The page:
A few years ago I read in the Associated Press about a Catholic church in Nice, France which also happened to have ultra-nationalist leanings. One of the ways that they expressed this was by only serving food out of their soup kitchen that contained pork. The media immediately portrayed this as racism of the most heinous kind, after all, how could you let another human being go hungry when you had it within our powers to feed them?
The parish priest however, initially side-stepped the allegations, claiming instead that pork was an important important traditional ingredient in French cuisine, and so why shouldn't it be included if they were making traditional foods? He even went so far as to argue that he would be more than happy to serve a Jew or Muslim who was in line. It was only after a bit more prodding that he admitted that the "hungriest" and "most in need" were good French citizens, who of course could not be observant Jews or Muslims.
There was never much of a followup to this story. As far as I know, they may still be doing it. There is, after all, nothing illegal about putting pork in your food. At least, not in France.
Not that long ago a friend of mine who at the time was training to become an ordained priest here in Quebec told me a story of one of the problems she encountered at a downtown church where she was working a temporary assignment. The elders of the church had started charging for the food that was served after the weekend services. The price was nominal and not nearly enough to help with the actual costs of food preparation. After much digging, she finally discovered that it had been instituted in order to keep the homeless people of the neighbourhood from coming to the church for free food. Not being actually in charge of the church, or there for very long, she did her best to try to re-iterate the teachings of Jesus, which clearly were not being followed in that case. However, to my knowledge, the policy of charging for food may still be going on there today.
Contrast this to a collective out of Concordia University that was just getting underway when I was doing my undergraduate studies there almost a decade ago. The collective is The People's Potato, a Food Not Bombs group. As a general rule, the food produced and served by Food Not Bombs organisations, wherever they might be found, is suitable for vegans. There are a few reasons for this, but one of the main ones that was emphasised by the People's Potato was that such plant based foods are the most inclusive meals possible, generally being accepted by most religious and ethical positions, as well as being economically viable healthy options for those with limited financial means (part of the FNB program is to help educate people about healthy, inexpensive food preparation).
In other words, by not including any animal products in their food, they are able to be as inclusive as possible. They are still running strong today, serving over 2000 meals a week for free or by donation to the community in and around Concordia. I should also add that while some vegans volunteer there, the last time that I checked the majority of the people working there were not vegan.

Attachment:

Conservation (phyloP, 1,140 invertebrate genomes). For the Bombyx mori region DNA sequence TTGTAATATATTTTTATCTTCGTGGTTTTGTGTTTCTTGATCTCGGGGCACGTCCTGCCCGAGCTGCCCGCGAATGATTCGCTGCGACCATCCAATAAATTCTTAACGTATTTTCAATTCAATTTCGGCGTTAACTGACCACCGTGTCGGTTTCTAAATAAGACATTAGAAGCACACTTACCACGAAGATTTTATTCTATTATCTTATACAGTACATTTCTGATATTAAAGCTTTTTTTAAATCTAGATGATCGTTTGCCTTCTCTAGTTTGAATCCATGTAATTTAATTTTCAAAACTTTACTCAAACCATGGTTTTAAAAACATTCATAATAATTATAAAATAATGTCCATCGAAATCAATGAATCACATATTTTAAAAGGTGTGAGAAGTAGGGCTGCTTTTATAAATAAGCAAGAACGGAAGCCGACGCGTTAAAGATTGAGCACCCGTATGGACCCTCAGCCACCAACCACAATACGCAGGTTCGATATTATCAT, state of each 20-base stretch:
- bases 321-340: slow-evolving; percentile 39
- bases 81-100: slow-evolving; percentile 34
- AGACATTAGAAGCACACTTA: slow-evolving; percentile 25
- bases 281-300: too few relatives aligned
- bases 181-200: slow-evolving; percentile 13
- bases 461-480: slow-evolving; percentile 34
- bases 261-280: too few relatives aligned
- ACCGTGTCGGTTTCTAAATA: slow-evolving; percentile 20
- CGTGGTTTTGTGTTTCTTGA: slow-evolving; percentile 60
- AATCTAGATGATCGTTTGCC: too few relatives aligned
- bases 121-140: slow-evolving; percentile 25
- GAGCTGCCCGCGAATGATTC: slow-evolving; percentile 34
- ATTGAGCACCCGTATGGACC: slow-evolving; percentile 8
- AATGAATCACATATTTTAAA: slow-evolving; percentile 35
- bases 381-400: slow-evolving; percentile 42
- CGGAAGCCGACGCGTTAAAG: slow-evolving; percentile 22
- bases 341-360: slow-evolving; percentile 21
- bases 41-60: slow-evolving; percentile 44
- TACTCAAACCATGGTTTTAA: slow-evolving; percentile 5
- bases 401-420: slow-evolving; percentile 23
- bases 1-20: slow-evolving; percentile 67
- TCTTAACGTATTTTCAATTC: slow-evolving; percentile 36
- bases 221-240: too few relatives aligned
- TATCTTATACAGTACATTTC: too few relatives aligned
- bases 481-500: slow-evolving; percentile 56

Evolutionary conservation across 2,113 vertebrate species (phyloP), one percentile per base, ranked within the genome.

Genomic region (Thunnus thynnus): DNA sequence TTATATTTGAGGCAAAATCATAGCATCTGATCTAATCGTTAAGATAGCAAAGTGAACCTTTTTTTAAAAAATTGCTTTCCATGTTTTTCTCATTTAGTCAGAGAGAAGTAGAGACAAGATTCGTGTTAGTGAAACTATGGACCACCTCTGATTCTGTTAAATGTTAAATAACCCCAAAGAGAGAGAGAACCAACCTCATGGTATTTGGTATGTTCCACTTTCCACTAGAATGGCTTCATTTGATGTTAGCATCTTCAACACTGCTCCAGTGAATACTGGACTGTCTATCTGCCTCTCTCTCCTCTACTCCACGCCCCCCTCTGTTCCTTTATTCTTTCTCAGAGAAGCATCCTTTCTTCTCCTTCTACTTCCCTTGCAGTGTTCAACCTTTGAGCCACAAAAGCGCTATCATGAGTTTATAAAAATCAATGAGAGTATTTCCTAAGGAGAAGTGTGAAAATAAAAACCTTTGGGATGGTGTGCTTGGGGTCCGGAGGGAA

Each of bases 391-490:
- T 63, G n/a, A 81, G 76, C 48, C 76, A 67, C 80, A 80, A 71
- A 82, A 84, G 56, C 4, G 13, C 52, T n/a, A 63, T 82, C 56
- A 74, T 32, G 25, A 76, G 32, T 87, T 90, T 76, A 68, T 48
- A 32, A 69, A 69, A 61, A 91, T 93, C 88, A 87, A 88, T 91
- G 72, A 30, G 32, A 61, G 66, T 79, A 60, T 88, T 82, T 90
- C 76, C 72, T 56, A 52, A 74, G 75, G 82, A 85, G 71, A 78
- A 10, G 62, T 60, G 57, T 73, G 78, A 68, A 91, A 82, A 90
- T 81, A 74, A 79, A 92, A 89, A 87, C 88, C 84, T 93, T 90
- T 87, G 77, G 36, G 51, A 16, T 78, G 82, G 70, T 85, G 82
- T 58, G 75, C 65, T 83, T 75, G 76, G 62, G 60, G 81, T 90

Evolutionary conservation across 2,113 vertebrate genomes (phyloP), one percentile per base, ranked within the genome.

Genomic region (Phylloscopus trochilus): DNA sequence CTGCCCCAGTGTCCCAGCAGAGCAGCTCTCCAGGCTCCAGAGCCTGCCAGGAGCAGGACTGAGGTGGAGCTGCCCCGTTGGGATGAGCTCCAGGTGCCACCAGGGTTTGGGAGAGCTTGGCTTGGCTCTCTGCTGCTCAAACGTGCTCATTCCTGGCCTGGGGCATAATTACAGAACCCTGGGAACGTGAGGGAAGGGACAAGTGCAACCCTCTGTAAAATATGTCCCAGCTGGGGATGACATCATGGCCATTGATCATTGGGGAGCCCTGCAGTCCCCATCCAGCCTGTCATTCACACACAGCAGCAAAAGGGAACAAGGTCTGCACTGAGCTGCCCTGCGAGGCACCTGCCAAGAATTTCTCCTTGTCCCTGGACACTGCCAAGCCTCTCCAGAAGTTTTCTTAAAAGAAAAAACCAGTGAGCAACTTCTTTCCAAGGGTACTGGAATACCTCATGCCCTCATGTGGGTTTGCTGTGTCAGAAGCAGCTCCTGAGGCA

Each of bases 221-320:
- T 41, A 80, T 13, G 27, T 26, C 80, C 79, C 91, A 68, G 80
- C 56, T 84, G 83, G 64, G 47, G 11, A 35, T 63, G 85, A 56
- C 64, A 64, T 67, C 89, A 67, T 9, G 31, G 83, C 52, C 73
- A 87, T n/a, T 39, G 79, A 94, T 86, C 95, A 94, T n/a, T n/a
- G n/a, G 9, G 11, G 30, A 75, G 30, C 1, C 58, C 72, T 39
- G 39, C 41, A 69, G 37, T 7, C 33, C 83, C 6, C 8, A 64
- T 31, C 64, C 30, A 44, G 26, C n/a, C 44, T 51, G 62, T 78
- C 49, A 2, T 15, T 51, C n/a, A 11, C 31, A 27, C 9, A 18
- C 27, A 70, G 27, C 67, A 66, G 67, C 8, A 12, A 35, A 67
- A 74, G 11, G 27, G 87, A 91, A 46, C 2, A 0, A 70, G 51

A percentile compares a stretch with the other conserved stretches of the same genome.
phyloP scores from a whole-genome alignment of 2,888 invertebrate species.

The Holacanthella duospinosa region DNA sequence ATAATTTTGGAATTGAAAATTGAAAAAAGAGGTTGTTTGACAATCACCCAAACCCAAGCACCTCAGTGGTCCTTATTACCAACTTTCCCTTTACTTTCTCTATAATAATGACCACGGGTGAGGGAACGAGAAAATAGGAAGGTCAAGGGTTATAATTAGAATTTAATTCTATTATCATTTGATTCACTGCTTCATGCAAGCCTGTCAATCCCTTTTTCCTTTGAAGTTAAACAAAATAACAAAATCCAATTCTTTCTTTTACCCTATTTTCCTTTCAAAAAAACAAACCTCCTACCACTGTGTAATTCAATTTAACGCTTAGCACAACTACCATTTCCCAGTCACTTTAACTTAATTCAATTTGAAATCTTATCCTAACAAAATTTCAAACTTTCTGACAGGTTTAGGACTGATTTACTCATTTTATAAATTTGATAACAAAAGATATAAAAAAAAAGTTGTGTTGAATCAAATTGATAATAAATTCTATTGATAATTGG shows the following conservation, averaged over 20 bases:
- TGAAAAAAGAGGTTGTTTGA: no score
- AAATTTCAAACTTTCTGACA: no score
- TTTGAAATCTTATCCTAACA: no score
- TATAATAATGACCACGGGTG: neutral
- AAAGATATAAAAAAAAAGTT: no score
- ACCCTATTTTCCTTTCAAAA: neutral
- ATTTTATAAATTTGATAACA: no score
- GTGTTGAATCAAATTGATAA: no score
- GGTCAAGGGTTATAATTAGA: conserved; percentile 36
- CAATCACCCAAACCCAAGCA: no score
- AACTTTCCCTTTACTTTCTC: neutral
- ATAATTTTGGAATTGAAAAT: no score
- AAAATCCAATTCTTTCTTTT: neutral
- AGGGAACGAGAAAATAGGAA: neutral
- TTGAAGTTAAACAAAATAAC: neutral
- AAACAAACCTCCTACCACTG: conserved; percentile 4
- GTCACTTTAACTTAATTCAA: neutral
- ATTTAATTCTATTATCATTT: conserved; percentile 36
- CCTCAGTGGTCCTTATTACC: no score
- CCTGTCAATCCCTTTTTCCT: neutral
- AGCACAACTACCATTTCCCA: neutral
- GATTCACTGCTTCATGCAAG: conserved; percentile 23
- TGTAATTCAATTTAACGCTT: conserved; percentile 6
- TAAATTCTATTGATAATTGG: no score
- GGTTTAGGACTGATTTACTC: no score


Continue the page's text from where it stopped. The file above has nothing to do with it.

As someone whose food choices are directly influenced by ethical considerations, I am particularly sensitive to situations like the above, both positive and negative.
Food is such a powerful thing. Breaking bread, the act of sitting down to a meal with someone, is a traditional and universal way for us to bond with and get to know others. Like all animal populations, the availability of large amounts of food have lead to our population expanding, and historically, when those food sources have shrunk, the empires built in the time of plenty have came crumbling down. The Spanish used the food choices of the Fijians as an excuse (along with religion) to massacre and enslave the people who lived there. Dictators through time, and even now in places like Lybia and North Korea restrict food to try and keep their populations weak and subserviant.
These days, I often use food offerings to guage the ethical and political waters of any group that I am interested in joining. Drop in playgroup offers fresh fruits for the kids? Yay! Church* up the streat does regular turkey meals? Boo. But even these initial judgments may not hold true past initial inspection. The drop in playgroup that I mentioned has more than once confused Sam when the volunteer who runs it suggested that people should eat eggs, or when she tried to explain to him what the (fake) bacon was (Sam didn't believe her and wrote it off as "dog food", along with the plastic chicken drumstick).
Obviously, the vegan community in Montreal needs to come together a bit more for the mutual support of vegan families. I hope that this is something that I can help address in the coming years, and we need to start doing some more serious outreach and bridge building with other socially conscious movements to try and further educate and bridge the gaps.
*As a non-theist, I am not particularly interested in joining a church. But I did run into a similar connondrum a few years ago when E was pregnant with Sam. I was seriously considering joining the Unitarian Universalist church in Montreal as their open religious philosophy was somewhat appealing to me at the time. One of the things that detracted me was that all of their community and social outreach projects that involved food, involved animal products. Social justice is not social justice when it is performed at the expense of others.